TORONTO - In Ontario, mathematical models as of April 15 suggested that the rate of the spread of confirmed Covid-19 cases was headed downward because the rate of increase had slowed to 4.9% over the previous day. On April 21, more current numbers show the highest daily increase at 5.2% - 634 cases.
The Province is continuing testing, arguing that testing provides data for understanding the virus and for helping determine priorities as to what to do and who should be addressed first. As of April 21, it has performed 194,745 tests from its 14.5 million citizens. Numbers made available by the Ministry of Health (MOH) indicate that 12,879 of those tested confirmed positive for Covid-19.
That is not the complete story. The problem is significantly more serious in seniors’ residences and long-term care homes (LTCH), 651, according to the Ministry for Long Term care.
To date, there have been 132 Covid-19 outbreaks at LTCH in Ontario. Of the 78,800 residents in LTCH, 2,189 residents/patients and 1,058 staff have tested positive.
Sadly, 516 seniors living in LTCH have passed. These fatalities account for 72.4% of all Covid-19 related deaths reported in Ontario. Could any have been avoided?
Early reports suggest that seniors residing in these facilities are more vulnerable because they typically have other underlying complex medical conditions. As a result, they are at a higher risk for infection from Covid-19, when a “carrier” introduces the virus in their midst.
On April 22, Premier Ford launched an aggressive action plan to help “stem the tide” of the current epicentre of the Covid-19 crisis, LTC homes. In so doing, he struck a personal note, announcing that his own 95 years old mother-in-law living in a LTCH has tested positive for Covid-19.
New measures in the action plan, for which $50 million are allocated, will see increased testing across all LTCH for residents and staf, increased screening and surveillance. Also, specialized teams from hospitals, public health and the home care sector will be deployed to help support these facilities.
In addition, an LTC Covid-19 Response Team has been set up to help resolve staffing issues, replenish supplies of personal protective equipment (PPE) and to implement an infection control protocol. Increased testing will now include all sta/residents that are asymptomatic, not only those exhibiting symptoms, as was initially the case.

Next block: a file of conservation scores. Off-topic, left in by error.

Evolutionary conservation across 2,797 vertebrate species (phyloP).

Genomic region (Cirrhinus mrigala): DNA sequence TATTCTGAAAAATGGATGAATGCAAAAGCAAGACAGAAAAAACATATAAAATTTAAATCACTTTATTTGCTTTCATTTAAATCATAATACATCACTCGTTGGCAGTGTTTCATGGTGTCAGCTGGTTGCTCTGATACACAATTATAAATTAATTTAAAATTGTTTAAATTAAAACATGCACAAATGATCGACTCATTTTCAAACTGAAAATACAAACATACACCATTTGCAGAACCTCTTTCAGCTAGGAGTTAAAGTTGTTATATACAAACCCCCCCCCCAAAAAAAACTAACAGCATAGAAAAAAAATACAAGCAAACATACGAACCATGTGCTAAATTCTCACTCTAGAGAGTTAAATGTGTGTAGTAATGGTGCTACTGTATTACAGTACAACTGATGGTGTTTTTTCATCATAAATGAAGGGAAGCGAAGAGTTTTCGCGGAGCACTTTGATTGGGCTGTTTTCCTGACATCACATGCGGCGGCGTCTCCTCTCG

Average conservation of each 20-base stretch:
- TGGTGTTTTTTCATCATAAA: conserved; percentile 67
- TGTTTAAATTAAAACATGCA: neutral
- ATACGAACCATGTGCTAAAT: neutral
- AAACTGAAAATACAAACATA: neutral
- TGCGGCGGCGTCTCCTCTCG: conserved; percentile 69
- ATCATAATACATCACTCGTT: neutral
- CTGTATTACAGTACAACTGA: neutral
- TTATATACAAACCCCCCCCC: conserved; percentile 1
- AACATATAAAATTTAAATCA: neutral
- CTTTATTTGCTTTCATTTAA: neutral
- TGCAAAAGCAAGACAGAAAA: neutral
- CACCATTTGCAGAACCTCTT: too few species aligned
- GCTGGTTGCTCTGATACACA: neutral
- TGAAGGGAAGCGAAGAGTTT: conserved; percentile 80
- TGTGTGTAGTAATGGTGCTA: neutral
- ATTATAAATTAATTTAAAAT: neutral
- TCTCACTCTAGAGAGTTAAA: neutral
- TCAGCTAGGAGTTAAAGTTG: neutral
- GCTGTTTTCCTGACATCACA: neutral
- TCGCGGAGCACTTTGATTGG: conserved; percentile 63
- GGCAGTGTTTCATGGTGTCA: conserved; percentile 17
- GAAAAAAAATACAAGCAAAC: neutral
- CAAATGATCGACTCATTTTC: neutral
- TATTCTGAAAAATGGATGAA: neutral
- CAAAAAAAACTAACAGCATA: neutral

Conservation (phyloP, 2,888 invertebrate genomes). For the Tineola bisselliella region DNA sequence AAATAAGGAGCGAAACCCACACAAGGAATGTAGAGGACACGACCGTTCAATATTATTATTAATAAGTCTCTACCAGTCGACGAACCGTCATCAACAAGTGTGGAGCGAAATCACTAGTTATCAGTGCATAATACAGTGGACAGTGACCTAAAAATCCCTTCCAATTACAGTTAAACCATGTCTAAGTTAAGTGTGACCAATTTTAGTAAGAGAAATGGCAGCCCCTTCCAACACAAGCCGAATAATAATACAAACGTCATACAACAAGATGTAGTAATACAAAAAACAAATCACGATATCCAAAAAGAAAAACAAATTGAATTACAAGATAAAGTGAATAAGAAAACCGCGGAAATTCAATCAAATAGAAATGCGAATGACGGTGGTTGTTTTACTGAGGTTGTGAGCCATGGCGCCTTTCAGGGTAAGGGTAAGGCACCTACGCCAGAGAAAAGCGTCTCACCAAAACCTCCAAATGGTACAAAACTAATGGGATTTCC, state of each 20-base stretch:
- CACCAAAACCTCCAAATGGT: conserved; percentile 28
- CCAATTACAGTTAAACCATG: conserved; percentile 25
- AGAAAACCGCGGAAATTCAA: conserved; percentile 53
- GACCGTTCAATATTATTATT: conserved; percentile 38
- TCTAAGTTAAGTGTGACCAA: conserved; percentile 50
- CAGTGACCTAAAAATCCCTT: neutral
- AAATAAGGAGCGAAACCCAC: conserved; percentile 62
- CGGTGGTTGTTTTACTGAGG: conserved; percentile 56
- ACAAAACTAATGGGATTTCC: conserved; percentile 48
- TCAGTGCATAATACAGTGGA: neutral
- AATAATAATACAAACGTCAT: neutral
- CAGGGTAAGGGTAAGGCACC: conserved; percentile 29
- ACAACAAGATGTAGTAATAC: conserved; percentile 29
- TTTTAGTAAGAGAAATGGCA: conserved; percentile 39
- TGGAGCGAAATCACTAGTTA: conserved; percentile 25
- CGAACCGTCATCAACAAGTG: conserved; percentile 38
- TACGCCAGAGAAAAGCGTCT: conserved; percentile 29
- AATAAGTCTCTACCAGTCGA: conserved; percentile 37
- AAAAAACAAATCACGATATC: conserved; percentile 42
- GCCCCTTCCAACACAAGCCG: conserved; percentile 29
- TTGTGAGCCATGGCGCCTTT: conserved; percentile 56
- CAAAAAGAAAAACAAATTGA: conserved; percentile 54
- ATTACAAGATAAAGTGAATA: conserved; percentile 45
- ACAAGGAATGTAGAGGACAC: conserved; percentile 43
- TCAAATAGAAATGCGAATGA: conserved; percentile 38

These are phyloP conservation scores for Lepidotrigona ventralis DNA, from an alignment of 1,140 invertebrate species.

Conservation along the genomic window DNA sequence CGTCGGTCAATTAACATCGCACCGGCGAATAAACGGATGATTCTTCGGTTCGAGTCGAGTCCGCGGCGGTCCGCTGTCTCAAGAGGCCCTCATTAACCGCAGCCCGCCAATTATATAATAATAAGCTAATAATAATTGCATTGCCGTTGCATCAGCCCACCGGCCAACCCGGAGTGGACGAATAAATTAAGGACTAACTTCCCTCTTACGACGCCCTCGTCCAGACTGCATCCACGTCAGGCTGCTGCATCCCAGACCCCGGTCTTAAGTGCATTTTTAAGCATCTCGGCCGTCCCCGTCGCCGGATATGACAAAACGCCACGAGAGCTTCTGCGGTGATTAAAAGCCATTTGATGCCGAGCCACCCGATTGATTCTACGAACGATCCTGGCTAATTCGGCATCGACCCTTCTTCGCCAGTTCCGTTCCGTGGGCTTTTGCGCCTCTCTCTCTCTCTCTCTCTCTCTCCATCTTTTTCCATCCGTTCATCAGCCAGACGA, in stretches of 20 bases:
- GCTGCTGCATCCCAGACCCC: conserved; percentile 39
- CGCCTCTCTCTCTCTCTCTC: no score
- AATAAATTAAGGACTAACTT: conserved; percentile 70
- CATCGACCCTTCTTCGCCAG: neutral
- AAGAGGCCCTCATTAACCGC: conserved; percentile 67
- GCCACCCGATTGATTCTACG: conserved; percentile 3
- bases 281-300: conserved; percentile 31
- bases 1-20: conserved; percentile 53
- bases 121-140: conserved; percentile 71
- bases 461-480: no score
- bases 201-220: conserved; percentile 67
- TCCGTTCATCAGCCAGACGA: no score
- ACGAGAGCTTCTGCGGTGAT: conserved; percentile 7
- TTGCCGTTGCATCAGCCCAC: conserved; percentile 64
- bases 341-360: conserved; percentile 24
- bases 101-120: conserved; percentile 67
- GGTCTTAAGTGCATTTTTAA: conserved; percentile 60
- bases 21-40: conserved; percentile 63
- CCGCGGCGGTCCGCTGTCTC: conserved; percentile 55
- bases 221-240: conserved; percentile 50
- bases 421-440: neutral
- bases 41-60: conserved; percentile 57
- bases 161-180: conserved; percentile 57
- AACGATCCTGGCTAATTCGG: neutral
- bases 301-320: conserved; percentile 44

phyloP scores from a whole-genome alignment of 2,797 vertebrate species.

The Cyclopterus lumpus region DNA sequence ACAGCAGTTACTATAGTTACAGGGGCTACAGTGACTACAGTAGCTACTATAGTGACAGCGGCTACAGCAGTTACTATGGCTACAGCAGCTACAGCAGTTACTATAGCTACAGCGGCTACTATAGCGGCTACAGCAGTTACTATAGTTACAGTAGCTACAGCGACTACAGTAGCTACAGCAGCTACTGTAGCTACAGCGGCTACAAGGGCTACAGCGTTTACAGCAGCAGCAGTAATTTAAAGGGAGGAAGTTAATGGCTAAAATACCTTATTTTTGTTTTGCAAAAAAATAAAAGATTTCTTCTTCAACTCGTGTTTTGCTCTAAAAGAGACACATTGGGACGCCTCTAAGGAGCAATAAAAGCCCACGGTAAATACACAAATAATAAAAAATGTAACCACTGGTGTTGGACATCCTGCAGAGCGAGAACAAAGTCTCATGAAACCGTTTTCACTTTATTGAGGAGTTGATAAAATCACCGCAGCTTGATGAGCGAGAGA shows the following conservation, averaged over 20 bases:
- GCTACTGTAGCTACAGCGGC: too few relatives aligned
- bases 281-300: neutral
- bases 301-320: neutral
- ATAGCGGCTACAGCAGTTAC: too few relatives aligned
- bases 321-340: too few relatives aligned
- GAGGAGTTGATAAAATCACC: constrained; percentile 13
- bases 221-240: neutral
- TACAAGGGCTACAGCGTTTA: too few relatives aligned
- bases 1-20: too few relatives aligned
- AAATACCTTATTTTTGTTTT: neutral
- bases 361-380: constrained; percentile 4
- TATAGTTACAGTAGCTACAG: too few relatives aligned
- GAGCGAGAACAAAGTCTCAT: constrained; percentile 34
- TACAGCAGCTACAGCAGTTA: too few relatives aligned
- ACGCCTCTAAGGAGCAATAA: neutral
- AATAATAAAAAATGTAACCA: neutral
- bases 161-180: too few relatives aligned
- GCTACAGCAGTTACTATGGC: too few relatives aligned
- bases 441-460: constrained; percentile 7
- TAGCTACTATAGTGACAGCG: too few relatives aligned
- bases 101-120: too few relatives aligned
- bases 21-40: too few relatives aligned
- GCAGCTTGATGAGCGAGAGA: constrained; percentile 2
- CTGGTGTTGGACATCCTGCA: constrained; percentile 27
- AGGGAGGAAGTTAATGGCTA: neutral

Moreover, the Premier has requested further aid from the Federal Government in the battle against Covid-19 in LTCH. This will see the Canadian Armed Forces deployed to selected LTCH at the epicentre of this crisis. Is this the solution to the problem? It cannot hurt.
Calling in the "cavalry" is perhaps necessary in this state of emergency. It will certainly help ease the stress on workers in homes experiencing critical staffing shortages as the effects of Covid-19 take their toll.
Prior to Covid-19, many staf members working in LTC worked a secondary job for any number of reasons, including insucient salary or hours of work. Several staff in LTC would work at multiple homes – thus creating conditions for increasing the risk of contagion. Under the new action plan, sta are now limited to working at only one location.
In Quebec, the Covid-19 crisis has hit the LTC sector very hard. As of April 25, a total of 79% of Covid-19 related deaths in the province are among seniors living in LTC.
Premier François Legault has taken "full responsibility" and is remorseful in not haven taken better care of the elderly in LTC. That may be refreshingly candid, but people are looking for action.
Chronic sta shortages and poor pay have been major issues in Quebec's LTC system, as in Ontario. On April 1st, Government boosted wages for staff working in LTC. He has also openly said the Provincial government is considering taking over all private seniors' homes.
Premier Legault claims to have grasped the need to create a more stable environment with less crowding, more sta and better living conditions for the elderly in LTC - province wide. This may prove to become the biggest long-term policy initiative in “health” and “infrastructure” during his mandate.
Perhaps moving forward, Ontario also needs to find a better strategy for addressing stang shortages. It may be too late for those who have passed on but, if we continue with these measures combined with rigorous monitoring, we might save more lives down the road.